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MY PASSION FOR WEAVING DATES BACK TO ELEMENTARY SCHOOL, WHERE TEACHER JULIA LOSO KEPT A SMALL TABLE LOOM IN HER CLASSROOM FOR ALL THE SIXTH GRADERS TO TRY OUT. WEAVING A RED AND WHITE TABLE MAT IN THE HONEYSUCKLE PATTERN BY FOLLOWING A PRINTED DRAFT, PRESSING THE APPROPRIATE LOOM LEVERS, AND THROWING THE SHUTTLE WAS A POWERFUL EXPERIENCE FOR AN 11-YEAR OLD, AND THAT WAS WHEN I BECAME A WEAVER. THANK YOU, MRS. LOSO!

Greenville
SC

Thirteen years later I bought my own four-shaft loom and a weaving textbook and taught myself to weave through trial and error. This was in the Sixties, when highly textured, freeform plain-weave constructions full of lumps, bumps, seedpods, and other excrescences were in vogue. My keen interest in loom-controlled pattern was definitely out of fashion, but I persevered in learning more about pattern weaving on four- and eight-shaft looms, and then on dobby looms.

In the Eighties, the family acquisition of an Apple computer led to the epiphany that weaving and computers are close cousins, and my AVL dobby loom found itself connected to the computer. Suddenly it became possible to explore thousands of pattern possibilities in a few minutes and weave only the best ones. The hours spent designing with graph paper and pencil were no more.

Reading Masson & Roussel’s “Shaft Weaving and Graph Design” led me to the fascinating world of network drafting; my experiments culminated in the publication of my first book, “Network Drafting: an Introduction,” an attempt to interpret and clarify this topic for handweavers. Now twelve years later “Network Drafting: an Introduction” is in its third printing.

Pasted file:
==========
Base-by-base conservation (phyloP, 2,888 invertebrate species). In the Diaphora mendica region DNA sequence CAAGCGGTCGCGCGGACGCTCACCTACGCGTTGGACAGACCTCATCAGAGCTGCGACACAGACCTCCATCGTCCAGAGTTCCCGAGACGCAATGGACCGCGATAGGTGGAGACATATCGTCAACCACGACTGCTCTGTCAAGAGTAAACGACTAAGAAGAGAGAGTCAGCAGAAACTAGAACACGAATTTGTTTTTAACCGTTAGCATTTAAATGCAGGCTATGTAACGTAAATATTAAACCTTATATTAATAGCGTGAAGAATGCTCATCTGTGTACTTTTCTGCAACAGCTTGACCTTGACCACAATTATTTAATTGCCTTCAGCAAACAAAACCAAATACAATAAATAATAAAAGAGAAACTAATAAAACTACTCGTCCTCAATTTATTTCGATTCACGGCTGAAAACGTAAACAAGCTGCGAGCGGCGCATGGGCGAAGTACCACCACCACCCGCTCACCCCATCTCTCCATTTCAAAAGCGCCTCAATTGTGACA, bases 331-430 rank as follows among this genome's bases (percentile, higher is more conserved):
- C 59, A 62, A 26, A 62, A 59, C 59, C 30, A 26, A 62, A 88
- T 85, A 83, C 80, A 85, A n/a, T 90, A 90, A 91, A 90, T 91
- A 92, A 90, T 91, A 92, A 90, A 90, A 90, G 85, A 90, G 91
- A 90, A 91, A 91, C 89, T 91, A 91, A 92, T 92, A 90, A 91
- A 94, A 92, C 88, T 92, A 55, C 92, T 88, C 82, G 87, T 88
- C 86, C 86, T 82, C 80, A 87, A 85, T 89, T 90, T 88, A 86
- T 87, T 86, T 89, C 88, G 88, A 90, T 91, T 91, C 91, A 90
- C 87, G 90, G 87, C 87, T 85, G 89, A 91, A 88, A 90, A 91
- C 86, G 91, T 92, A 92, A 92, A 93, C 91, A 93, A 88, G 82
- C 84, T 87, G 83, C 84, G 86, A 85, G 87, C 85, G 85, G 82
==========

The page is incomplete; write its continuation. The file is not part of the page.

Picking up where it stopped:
I found that I enjoyed teaching and writing about weaving, and for several years served as contributing editor to Weaver’s magazine. I have taught subjects such as one shuttle weaving, network drafting, double weave, rug weaving, multishaft design, satin and lampas at schools, conferences, and workshops.

In the late Nineties I was introduced to the incredible TC-1 (jacquard type) loom, developed by Vibeke Vestby, and I became the lucky owner of a TC-1 of my own. At Vibeke’s suggestion, I began exploring ways of designing for this loom using only Adobe Photoshop as my software. A fortuitous meeting with multi-talented weaver and teacher Bhakti Ziek led to an eventual collaboration on the book “The Woven Pixel: Designing for Jacquard and Dobby Looms Using Adobe Photoshop®.” My years of experience with weave structure and more recently with Photoshop had found an appropriate outlet.

In this millennium I continue to weave and write in my South Carolina home/studio, which I share with Bruce, my husband of 45 years. Thanks for visiting my website.